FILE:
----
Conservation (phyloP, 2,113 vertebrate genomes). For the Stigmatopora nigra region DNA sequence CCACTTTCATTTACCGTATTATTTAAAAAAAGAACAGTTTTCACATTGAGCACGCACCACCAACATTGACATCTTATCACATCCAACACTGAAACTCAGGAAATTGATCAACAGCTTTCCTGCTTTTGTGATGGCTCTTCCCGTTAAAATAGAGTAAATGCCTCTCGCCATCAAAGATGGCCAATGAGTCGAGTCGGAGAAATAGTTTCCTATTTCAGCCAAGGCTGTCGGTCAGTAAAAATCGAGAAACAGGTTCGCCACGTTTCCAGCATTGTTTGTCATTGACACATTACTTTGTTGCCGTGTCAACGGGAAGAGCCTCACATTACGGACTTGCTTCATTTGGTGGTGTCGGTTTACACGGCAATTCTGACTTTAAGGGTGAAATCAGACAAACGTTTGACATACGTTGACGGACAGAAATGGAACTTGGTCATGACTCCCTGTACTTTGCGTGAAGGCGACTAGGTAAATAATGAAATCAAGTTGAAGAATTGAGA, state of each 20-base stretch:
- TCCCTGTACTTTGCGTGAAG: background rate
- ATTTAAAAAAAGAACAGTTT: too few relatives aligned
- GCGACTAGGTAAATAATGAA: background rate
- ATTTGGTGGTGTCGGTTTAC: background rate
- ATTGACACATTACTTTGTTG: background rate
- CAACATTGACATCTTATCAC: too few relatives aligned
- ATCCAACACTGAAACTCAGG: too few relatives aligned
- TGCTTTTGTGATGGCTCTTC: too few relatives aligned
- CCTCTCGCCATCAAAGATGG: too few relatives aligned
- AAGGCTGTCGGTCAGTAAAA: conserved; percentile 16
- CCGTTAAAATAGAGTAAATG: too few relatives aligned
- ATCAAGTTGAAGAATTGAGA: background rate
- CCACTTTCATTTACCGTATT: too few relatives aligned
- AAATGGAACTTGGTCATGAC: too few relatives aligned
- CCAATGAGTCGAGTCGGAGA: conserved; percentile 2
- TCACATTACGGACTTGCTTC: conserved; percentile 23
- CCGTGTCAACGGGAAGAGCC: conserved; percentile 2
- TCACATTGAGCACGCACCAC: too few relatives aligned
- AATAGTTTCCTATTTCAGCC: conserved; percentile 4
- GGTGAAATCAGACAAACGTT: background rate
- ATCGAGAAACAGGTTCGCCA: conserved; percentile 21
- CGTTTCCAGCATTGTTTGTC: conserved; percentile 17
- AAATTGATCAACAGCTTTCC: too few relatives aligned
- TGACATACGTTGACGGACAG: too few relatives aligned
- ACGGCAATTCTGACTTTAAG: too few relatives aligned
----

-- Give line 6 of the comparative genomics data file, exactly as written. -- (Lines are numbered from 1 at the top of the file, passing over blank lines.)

- ATTGACACATTACTTTGTTG: background rate